I’ve been occasionally posting one of the poems from my book, Music from Words. My hope is that some dear readers will buy one or more copies of the book.
Today’s work is an antiwar poem, as Galway Kinnell noted after reading it a few years back. The poem is called “Maya,” which is a woman’s name and a Hindu concept. For Hindis, Maya is the illusion that the physical world is real. In the poem, the physical world is an adulterous affair that plays out in a motel room between the narrator and a woman whose husband has been severely injured in war. The narrator wonders in despair whether his lover is actually thinking of him or her husband while they make love.
Afterwards my gloom observes you
gather floor-strewn tumulus of clothes.
The bathroom light reveals a passing wraith,
spectral furnishings and photographs that knit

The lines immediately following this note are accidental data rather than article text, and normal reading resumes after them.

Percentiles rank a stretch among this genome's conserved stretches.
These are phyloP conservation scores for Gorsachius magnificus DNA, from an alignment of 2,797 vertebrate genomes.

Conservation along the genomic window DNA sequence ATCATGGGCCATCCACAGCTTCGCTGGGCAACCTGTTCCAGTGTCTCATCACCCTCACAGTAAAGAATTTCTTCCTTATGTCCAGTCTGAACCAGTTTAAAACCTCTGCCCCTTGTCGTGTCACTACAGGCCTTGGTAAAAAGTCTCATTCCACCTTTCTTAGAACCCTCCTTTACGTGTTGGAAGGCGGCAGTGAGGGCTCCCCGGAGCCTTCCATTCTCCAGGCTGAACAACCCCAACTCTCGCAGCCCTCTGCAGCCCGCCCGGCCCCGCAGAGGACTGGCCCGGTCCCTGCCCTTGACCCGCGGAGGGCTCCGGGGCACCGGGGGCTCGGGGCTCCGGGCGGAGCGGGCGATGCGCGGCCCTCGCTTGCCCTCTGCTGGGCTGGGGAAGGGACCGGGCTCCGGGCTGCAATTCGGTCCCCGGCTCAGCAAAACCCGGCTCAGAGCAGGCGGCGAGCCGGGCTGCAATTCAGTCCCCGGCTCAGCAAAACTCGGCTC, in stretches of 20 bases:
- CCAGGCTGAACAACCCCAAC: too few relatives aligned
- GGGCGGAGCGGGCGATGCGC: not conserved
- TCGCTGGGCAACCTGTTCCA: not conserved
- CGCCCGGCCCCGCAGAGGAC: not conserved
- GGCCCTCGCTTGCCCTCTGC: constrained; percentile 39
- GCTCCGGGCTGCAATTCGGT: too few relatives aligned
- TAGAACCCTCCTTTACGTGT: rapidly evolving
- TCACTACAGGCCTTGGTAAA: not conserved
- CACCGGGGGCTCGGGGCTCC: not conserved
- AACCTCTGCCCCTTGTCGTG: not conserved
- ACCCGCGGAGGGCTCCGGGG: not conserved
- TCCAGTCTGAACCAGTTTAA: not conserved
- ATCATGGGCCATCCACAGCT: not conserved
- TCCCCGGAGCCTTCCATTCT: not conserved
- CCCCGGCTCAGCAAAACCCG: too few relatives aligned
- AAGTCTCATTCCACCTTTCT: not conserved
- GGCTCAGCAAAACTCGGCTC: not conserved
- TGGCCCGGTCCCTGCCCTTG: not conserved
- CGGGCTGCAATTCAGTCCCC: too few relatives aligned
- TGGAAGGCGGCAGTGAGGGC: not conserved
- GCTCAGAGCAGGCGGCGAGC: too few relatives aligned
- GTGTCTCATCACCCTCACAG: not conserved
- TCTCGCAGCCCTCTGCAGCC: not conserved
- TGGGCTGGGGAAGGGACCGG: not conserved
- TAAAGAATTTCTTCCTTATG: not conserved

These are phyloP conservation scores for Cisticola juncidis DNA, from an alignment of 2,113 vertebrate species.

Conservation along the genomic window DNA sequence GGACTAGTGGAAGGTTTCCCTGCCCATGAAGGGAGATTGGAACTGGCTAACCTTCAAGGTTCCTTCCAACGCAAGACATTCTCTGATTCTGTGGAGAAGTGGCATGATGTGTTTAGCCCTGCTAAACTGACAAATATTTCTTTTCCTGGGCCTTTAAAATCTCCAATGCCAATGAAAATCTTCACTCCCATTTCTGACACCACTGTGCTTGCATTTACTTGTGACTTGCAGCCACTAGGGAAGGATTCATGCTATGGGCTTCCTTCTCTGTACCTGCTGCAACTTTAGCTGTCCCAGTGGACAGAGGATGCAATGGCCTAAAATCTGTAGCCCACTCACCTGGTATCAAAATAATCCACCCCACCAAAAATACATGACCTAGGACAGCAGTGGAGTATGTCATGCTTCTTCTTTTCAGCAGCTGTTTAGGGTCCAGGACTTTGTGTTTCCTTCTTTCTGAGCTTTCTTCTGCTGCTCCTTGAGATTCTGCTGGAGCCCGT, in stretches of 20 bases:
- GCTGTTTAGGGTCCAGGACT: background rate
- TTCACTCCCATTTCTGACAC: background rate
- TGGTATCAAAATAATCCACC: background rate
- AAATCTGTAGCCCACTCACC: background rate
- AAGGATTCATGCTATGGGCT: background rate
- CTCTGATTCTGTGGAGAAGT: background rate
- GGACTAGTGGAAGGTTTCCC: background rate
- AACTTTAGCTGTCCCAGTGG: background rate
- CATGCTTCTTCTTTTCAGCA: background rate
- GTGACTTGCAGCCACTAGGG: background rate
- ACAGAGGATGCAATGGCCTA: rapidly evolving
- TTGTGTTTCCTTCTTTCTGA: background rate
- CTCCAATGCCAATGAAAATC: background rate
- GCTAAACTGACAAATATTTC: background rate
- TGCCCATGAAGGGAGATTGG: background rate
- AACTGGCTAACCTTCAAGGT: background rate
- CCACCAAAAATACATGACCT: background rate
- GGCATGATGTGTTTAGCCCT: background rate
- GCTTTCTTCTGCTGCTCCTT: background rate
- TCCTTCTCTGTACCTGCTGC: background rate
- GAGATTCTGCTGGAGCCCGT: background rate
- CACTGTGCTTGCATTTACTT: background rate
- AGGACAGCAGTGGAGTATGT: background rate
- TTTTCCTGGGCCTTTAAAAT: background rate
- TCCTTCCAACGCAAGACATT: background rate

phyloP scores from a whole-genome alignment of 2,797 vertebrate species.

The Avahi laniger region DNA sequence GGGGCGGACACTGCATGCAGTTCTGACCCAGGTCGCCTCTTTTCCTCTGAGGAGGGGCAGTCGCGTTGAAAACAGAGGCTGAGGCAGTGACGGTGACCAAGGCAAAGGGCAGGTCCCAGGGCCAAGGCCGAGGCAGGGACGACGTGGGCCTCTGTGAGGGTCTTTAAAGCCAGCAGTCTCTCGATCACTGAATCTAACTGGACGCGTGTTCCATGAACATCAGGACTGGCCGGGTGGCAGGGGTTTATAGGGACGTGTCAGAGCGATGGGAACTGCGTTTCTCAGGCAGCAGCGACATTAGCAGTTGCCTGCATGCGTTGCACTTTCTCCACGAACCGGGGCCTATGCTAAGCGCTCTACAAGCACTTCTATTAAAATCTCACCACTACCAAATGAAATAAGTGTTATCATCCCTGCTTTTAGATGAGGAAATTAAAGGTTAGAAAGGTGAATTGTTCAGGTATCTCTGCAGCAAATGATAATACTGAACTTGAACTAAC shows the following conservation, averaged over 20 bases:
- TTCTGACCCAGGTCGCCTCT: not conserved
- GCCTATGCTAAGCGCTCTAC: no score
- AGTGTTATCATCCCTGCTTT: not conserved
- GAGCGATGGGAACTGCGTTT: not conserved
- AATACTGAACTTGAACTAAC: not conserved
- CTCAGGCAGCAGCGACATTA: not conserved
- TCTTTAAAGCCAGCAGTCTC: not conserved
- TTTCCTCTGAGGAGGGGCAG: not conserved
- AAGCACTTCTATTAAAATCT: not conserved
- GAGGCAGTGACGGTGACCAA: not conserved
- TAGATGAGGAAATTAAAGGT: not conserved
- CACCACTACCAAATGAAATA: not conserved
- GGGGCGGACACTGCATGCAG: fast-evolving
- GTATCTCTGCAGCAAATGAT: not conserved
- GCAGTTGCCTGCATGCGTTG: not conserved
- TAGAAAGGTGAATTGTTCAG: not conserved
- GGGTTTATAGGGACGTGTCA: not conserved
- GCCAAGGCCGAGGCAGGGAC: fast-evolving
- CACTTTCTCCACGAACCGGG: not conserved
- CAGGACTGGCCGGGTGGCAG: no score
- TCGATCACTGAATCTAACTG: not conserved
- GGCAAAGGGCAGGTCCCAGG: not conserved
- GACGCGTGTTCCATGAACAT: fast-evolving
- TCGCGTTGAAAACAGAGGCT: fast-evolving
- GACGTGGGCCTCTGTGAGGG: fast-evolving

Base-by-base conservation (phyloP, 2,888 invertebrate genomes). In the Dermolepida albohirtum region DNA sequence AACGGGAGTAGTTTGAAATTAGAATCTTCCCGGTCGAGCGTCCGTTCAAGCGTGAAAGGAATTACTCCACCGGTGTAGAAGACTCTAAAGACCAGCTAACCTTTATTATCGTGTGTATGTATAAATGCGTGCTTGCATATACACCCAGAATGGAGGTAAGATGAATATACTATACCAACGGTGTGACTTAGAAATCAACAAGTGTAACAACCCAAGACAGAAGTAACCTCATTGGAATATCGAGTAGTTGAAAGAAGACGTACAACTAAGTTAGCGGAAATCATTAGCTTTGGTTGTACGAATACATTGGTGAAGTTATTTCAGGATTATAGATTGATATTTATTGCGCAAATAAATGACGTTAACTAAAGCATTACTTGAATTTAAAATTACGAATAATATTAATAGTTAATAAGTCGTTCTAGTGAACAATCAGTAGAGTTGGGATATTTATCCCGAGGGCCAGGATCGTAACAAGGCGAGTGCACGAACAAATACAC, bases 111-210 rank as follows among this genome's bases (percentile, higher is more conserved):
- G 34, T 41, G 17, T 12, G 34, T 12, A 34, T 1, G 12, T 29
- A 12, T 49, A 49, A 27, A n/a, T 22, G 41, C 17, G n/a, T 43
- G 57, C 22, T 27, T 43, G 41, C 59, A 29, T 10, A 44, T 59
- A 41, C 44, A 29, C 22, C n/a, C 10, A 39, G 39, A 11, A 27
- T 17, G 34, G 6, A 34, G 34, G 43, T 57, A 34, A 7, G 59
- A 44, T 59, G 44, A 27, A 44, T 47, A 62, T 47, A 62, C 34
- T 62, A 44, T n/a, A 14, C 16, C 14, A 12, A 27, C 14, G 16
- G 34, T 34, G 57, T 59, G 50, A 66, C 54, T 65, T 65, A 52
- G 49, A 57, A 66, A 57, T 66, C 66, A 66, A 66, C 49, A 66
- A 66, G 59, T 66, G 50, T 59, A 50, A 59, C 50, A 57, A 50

at once to shaft of light, compress to darkness.
Muffled water arrows pound an unseen slurry.
What lie this time—long lines, wrong turn?
Will he smell me on your body?
Will he lacerate your qualms with blissful chatter
when you push his wheelchair, spoon him soup,
climb inside the chores of cleaning up a war?
I am sieve you comb through sand in search
of tender, vital jinnis. And at that fragile burst,
in that isogloss between conceived and real,
mist of golden pooling in your lap,
swan-dive open wing enflaming overhead,
were you with me or with him
with someone else or by yourself?
The water stops, the door unlocks unsettled light
like a man who’s run away from thoughts.
– Marc Jampole
Originally published in Music from Words (Bellday Books, 2007)